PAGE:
Truth vs. Perception: The Importance of Possibility
Big Thought presents Truth Versus Perception, a multi-part series that intimately explores and shares experiences of the Fellows of The Fellowship Initiative and supporters. This multi-part series is designed to dispel the negative, perceived notions of young men of color.
These are their words. Their experiences. Their truths. Listen and unlearn.
“Growing up, everybody around me was Black, so the issue of race was just not a part of my vocabulary,” he said. “My first understanding — and this internalization of how deeply rooted race issues were in the U.S. — was when I was in college.”
Chase Auto CEO Peter Muriungi was born and raised in Kenya, but distinctly pinpoints two encounters that clearly made him aware of being a Black man in America.
The first, after he stopped on a dark East Texas road to help two men whose car had broken down on the side of the road. When Muriungi got out of his car, they approached him with weapons. “I said, ‘It looks like you needed help. I stopped to help you,’” he recalled. “At the time, I didn’t realize what was happening, but they were shocked because they could see the color of my skin, which I wasn’t seeing.”
The second came as Muriungi was driving from his dorm to a class. Right outside of his classroom, a campus police officer pulled him over, lights on, to ask if he was smoking weed. “Afterward, I went into class and I said, ‘I wonder why the policeman was so upset.’ And the person next to me says, ‘You don’t realize what just happened, what he was doing, do you?’”
For Muriungi, those experiences represent his earliest recollections of realizing just how deeply entrenched racial issues are in the U.S. and how often they unfairly affect the future of young men of color.
“My interest in TFI is rooted in the really different outcomes — not only by race, but within race by gender — for Black and Brown men in terms of education and incarceration rates and so on,” he said.
To truly understand the city where you live, Muriungi has a suggestion: Visit the court system, sit down, and spend the day there. It will help you form a deep appreciation for one of the nation’s most pervasive problems: the stark differences in outcomes in the judicial system for Black and Brown men when compared to white men. “The idea that that can occur is, to me, the strangest thing that we’ve come to normalize because it destroys generation,” he said. “It’s just not about the person you incarcerated — it’s the whole line that comes after them.” It’s this issue that drives Muriungi’s passion for The Fellowship Initiative (TFI), a three-year leadership program launched by JPMorgan Chase in 2010 to support young men of color with college aspirations. Youth join TFI as high school sophomores and continue until graduation; over the years, the program focuses not only on academic rigor and college-readiness but also on providing opportunities that wealthier — and whiter — communities receive.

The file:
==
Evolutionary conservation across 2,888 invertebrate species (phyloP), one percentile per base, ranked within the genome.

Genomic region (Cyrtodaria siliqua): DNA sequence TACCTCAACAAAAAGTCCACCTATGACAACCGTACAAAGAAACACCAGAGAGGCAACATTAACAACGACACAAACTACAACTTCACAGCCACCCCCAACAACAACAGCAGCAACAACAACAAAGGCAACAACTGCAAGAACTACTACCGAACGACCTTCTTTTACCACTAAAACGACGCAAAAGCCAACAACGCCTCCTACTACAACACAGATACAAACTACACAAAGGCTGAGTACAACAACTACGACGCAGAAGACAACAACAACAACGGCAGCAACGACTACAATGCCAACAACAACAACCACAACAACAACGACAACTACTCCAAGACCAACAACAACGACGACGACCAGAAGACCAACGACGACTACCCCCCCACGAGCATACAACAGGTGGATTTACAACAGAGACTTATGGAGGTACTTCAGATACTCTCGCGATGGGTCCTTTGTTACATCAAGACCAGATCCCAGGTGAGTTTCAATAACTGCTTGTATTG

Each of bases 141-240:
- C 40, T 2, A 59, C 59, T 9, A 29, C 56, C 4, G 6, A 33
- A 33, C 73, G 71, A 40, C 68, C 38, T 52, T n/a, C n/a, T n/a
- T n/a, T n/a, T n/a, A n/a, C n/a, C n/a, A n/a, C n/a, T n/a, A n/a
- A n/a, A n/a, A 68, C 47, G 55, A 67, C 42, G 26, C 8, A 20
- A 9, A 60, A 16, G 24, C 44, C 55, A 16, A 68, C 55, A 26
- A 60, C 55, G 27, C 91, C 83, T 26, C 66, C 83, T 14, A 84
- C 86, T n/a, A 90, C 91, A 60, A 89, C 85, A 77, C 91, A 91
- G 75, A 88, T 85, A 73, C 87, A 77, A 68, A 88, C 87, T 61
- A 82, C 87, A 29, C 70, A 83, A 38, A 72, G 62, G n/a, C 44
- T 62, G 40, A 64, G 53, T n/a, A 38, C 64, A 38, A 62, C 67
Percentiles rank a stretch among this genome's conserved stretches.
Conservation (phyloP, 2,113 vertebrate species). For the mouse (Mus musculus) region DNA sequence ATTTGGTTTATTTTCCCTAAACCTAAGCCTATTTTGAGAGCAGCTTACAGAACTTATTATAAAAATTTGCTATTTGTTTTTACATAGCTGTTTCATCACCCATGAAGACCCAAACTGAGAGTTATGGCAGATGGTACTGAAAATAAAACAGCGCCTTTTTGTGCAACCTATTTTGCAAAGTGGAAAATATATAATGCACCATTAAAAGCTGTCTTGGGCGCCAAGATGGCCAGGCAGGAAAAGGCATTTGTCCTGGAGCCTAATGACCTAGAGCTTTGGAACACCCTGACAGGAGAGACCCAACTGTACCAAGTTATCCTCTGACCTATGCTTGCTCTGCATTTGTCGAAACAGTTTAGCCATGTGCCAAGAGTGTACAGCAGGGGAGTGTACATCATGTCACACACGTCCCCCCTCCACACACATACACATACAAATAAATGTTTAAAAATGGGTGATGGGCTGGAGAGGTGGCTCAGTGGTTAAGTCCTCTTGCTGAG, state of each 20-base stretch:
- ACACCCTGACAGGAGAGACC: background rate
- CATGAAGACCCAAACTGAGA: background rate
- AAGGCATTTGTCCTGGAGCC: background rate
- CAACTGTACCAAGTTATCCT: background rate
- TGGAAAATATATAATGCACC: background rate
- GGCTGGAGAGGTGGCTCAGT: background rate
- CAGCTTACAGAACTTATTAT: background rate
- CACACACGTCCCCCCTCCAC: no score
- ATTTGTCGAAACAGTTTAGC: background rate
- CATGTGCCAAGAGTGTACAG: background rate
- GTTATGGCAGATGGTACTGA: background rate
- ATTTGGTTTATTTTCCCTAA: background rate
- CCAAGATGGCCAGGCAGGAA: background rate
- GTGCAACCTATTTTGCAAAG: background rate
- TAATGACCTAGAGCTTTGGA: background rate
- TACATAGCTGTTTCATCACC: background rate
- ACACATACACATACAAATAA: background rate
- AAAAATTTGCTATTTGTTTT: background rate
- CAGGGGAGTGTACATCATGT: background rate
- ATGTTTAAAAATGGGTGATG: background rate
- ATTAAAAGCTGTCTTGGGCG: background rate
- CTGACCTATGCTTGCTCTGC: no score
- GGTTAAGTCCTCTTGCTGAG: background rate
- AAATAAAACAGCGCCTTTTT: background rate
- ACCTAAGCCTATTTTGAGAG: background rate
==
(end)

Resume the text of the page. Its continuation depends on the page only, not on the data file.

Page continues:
“The most important thing, in my point of view for a 15-year-old, 14-year-old, 13-year-old
is to open their minds up to the possibilities.”
Muriungi serves as the executive sponsor for TFI Dallas, which is offered in partnership with Big Thought, where he’s also a board member. TFI can be a way to help young men change their outcomes, dispel stereotypes and explore opportunities they may otherwise not receive because of their race.
“I know that many people have sacrificed for the opportunity that I have found here,” said Muriungi. “I’m deeply appreciative for that and although progress has been made, work remains. I hope to do my part with the chance that I have been given.”
TFI provides a way to fight back against systemic racism and ensure young men of color receive the resources they need to succeed professionally and personally. TFI shows Fellows what’s possible — whether through college tours, opportunities like Outward Bound, a wilderness leadership expedition, or professional mentorship.
The latter is something that’s always been important to Muriungi, who prefers to use the word “sponsorship,” which he feels has a deeper meaning. “When you invest time in changing outcomes for someone, it’s incredibly important.” (In fact, one fellow JP Morgan Chase employee who Muriungi began sponsoring years ago is now a TFI Dallas mentor himself.)
But it’s TFI’s ability to enlighten youth to different opportunities that Muriungi describes as game-changers. “It’s human nature to put in effort based on what the return for that effort will be, and if you think the return for that effort is narrow, then it influences how much effort you’re willing to put in,” he said. “The most important thing, in my point of view for a 15-year-old, 14-year-old, 13-year-old is to open their minds up to the possibilities.” #ThisIsBigThought
Applications for the next cohort are now being accepted for high school sophomores.
Read more from this series: Part 1: Truth vs. Perception – Representation Matters